[Abstract + References] Functional Electrical Stimulation for Gait Rehabilitation – Conference paper

Abstract

Conditions that can lead to a full or partial motor function loss, such as stroke or multiple sclerosis, leave people with disabilities that may interfere severely with lower body movements, such as gait. Drop Foot (DF) is a gait disorder that results in a reduced ability or total inability to contract the Tibialis Anterior (TA) muscle, causing an inability to raise the foot during gait. One of the most effective methods to correct DF is Functional Electrical Stimulation (FES). FES is a technique used to reproduce the activation patterns of functional muscles, in order to create muscular contractions through electrical stimulation of the muscle’s nervous tissue.

FES has first been introduced in 1961. However, the available commercial FES systems still do not take into account the fact that the gait differs from subject to subject, depending on their physical conditionmuscular fatigue and rehabilitation stage. Therefore, they are unable to provide a personalized assistance to the user, delivering constant stimulation pulses that are only based on gait events. Consequently, they promote the early onset of fatigue and generate coarse movements. This dissertation aims to tackle the aforementioned issues by developing a FES system for personalized DF correction, tailored to each individual user’s needs through the use of a Neural Network (NN).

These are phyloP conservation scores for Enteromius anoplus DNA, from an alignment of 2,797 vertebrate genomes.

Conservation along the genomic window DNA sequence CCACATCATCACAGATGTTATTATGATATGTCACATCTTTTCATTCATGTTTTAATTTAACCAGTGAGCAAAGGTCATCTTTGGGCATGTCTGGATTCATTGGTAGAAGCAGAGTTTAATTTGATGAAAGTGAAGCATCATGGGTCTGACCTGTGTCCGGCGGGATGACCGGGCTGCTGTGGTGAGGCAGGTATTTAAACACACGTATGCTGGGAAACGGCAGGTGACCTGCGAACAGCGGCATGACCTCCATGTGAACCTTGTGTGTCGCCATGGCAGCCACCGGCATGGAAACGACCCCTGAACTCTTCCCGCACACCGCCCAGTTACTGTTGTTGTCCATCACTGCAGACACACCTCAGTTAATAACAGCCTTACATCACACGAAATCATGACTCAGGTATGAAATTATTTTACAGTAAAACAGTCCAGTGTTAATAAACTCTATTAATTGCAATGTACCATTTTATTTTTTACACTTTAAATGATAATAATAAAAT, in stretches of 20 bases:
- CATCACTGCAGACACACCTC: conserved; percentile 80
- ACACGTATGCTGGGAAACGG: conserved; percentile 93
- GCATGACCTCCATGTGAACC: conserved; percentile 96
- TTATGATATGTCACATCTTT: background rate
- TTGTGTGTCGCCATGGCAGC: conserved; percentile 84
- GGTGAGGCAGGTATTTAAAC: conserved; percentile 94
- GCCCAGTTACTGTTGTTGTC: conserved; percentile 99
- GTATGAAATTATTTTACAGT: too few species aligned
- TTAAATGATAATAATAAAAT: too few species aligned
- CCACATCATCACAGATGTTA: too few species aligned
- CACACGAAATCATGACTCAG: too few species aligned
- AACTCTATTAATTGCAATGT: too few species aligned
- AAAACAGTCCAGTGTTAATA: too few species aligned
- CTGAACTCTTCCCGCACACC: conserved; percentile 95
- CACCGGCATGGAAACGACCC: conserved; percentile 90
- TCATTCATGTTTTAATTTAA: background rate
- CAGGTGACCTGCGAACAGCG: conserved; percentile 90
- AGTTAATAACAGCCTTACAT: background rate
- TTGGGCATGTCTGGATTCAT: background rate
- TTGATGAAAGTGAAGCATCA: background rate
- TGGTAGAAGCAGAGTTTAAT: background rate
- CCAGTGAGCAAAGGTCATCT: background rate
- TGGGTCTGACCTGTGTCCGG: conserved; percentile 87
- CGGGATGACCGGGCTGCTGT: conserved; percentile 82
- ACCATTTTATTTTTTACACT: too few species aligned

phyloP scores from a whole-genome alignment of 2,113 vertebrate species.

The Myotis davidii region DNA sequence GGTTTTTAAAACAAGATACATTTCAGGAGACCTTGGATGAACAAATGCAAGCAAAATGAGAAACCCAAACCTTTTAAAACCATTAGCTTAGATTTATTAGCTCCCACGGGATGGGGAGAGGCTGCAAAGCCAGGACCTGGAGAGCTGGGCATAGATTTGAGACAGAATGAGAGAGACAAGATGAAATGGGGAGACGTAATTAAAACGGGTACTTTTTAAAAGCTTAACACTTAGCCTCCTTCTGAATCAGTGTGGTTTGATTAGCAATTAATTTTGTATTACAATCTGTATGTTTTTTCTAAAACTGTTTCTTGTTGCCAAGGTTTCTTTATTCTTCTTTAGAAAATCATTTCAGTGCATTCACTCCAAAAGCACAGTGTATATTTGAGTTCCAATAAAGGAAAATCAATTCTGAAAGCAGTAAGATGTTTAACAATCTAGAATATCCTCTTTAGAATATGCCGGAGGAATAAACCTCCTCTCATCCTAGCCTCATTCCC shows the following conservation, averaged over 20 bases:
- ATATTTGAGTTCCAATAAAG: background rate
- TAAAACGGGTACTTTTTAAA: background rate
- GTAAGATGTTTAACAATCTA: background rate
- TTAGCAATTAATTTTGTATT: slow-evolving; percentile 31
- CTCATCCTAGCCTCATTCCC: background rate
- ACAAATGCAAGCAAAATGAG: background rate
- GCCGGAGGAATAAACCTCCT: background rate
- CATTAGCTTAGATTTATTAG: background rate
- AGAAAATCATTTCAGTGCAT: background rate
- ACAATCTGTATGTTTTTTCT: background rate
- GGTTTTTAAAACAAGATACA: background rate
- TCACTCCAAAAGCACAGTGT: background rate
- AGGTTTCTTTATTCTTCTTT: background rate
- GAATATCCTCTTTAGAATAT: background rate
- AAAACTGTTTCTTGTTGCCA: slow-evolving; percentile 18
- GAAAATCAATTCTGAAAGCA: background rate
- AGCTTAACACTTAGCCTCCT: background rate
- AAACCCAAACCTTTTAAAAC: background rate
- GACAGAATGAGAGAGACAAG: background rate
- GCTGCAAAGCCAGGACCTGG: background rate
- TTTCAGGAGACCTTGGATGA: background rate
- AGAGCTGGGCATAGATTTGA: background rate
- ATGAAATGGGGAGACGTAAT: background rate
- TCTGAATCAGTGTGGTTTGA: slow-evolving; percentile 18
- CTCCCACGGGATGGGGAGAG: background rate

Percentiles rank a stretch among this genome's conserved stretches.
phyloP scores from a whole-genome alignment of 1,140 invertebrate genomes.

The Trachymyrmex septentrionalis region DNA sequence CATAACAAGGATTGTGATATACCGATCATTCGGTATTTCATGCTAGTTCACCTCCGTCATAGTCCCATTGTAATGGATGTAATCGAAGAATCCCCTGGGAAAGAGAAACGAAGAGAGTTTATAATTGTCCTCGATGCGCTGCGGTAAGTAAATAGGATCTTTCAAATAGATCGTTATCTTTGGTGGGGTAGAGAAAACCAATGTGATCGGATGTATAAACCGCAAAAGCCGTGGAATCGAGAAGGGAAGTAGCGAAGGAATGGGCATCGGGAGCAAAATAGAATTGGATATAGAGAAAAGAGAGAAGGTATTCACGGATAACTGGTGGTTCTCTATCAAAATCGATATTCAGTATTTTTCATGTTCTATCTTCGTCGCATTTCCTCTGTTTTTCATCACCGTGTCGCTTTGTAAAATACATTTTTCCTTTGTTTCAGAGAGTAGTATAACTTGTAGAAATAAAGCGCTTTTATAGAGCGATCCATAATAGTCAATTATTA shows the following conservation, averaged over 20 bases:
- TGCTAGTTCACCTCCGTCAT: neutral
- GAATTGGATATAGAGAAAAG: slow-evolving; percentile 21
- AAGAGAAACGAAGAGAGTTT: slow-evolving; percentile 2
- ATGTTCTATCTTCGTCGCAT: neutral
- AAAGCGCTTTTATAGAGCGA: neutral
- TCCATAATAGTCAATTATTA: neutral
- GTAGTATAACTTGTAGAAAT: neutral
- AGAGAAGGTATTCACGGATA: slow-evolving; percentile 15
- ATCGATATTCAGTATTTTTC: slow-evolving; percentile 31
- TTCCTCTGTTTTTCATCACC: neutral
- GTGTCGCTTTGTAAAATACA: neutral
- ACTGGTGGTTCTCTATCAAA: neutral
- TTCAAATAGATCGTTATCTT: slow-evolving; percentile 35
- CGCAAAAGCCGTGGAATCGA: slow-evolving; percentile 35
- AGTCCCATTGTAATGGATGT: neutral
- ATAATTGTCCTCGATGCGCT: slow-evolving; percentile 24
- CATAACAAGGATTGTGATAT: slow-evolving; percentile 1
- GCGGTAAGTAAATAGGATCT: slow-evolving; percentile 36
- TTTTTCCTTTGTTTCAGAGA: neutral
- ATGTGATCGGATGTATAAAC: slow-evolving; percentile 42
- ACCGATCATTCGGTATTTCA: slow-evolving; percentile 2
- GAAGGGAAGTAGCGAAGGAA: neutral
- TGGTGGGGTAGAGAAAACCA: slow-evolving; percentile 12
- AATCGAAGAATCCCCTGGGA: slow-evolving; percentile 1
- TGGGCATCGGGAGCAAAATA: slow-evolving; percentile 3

A Non-Linear Autoregressive Neural Network with Exogenous inputs (NARX Neural Network) was used to model the dynamics of the electrically stimulated TA muscle, in a novel approach that uses both the foot angle and the foot velocity. The model was combined with a Proportional Derivative controller to help compensate for any external disturbances. In order to create more natural movements, reference trajectories were obtained by recording the foot angle and velocity of healthy subjects walking at different speeds.

The system has been validated with a healthy subject walking at 3 different speeds on a treadmill: 1 km/h, 1.5 km/h and 2 km/h. It was able to track the desired trajectory for every speed, thus creating a more natural movement and effectively correcting DF gait.

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